Lowe’s closing 20 underperforming stores, two in NH, one in Maine

first_imgHooksett, NH Biddeford, ME Ionia, MI Manchester, NH Batavia, NYDenver, CO Old Bridge, NJWestminster, CA Ellsworth, ME Brown Deer, WIHaverhill, MA Claremont, NH Emporia, VAOswego, IL S. Tacoma, WAChalmette, LA For additional facts about these announcements, visit store closings and discontinued projects fact sheet.With fiscal year 2010 sales of $48.8 billion, Lowe’s Companies, Inc. is a FORTUNE® 50 company that serves approximately 15 million customers a week at more than 1,725 home improvement stores in the United States, Canada and Mexico. Founded in 1946 and based in Mooresville, N.C., Lowe’s is the second-largest home improvement retailer in the world. For more information, visit Lowes.com.MOORESVILLE, N.C. (BUSINESS WIRE), October 17, 2011 – Lowe’s Rogers, MN N. Kingstown, RIAurora, IL Lowe’s Companies, Inc. (NYSE:LOW) announced today the company is closing 20 underperforming stores in 15 states (three in New Hampshire, including the one in Claremont, and two in Maine). Vermont has only two Lowe’s stores, both in Chittenden County, which are not effected. By comparison, there are 15 total stores in New Hampshire and 12 in Maine. See closure list below.A Wall Street Journal article suggested that Lowe’s has lost some ground to larger and resurgent Home Depot in the Northeast.Ten locations closed at the end of business Sunday, October 16. The remaining 10 locations will close within approximately one month, following an inventory sell-through, accroding to a Lowe’s statement. In addition, after completing a comprehensive review of its pipeline of proposed new stores, the company announced it has discontinued a number of planned new store projects. Lowe’s now expects to open 10 to 15 stores per year in North America from 2012 forward, compared to a prior assumption of approximately 30 stores per year. The company is on track to open approximately 25 stores in 2011, as planned.The expected financial impact of today’s announcements of $0.17 to $0.20 per diluted share was not contemplated in the business outlook for fiscal 2011 which the company provided on August 15 when it released its second quarter earnings. Additional details regarding the impact of the store closings will be provided in the next quarterly earnings release on November 14.‘Closing stores is never easy, given the impact on hard-working employees and local communities,’ said Robert A. Niblock, chairman, president and CEO. ‘However, we have an obligation to make tough decisions when necessary to improve profitability and strengthen our financial position.‘Lowe’s remains committed to making strategic investments and focusing resources in a manner that will generate the greatest shareholder value, enhance the customer shopping experience and create sustained customer loyalty over the long term,’ added Niblock.Approximately 1,950 employees will be affected by these closings. Employees will receive pay and benefits for 60-90 days. In addition, Lowe’s will be working with local government agencies to help employees with outplacement assistance.The stores affected by today’s announcement are located in:Los Banos, CAlast_img read more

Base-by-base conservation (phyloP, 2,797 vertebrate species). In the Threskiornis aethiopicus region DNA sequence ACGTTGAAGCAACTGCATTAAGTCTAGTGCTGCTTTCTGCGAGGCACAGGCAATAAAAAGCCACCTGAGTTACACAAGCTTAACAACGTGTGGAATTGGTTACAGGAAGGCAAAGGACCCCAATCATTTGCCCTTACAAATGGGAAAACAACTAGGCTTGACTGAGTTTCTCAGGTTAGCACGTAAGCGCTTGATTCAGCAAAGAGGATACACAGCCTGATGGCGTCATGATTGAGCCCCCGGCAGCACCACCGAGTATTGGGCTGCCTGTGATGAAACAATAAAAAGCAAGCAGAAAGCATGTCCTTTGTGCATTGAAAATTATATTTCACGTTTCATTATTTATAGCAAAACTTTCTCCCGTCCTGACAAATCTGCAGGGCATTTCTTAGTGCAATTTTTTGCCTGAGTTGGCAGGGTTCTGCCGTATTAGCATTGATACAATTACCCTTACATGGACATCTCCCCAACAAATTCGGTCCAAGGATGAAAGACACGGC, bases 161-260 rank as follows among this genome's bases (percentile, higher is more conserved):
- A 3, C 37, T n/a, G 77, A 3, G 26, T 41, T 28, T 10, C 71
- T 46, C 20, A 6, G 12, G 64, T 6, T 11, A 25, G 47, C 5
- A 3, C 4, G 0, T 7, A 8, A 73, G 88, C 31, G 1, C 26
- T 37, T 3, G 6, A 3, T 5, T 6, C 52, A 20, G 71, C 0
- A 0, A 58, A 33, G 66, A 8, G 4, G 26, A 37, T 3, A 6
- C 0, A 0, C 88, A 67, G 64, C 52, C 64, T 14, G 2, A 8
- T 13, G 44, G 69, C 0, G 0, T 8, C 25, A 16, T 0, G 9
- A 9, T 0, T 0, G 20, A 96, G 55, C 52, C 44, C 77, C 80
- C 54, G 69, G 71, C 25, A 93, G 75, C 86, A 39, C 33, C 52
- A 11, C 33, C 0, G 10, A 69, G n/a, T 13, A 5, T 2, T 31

"Lowe’s closing 20 underperforming stores, two in NH, one in Maine"

5 things to consider before signing a vendor contract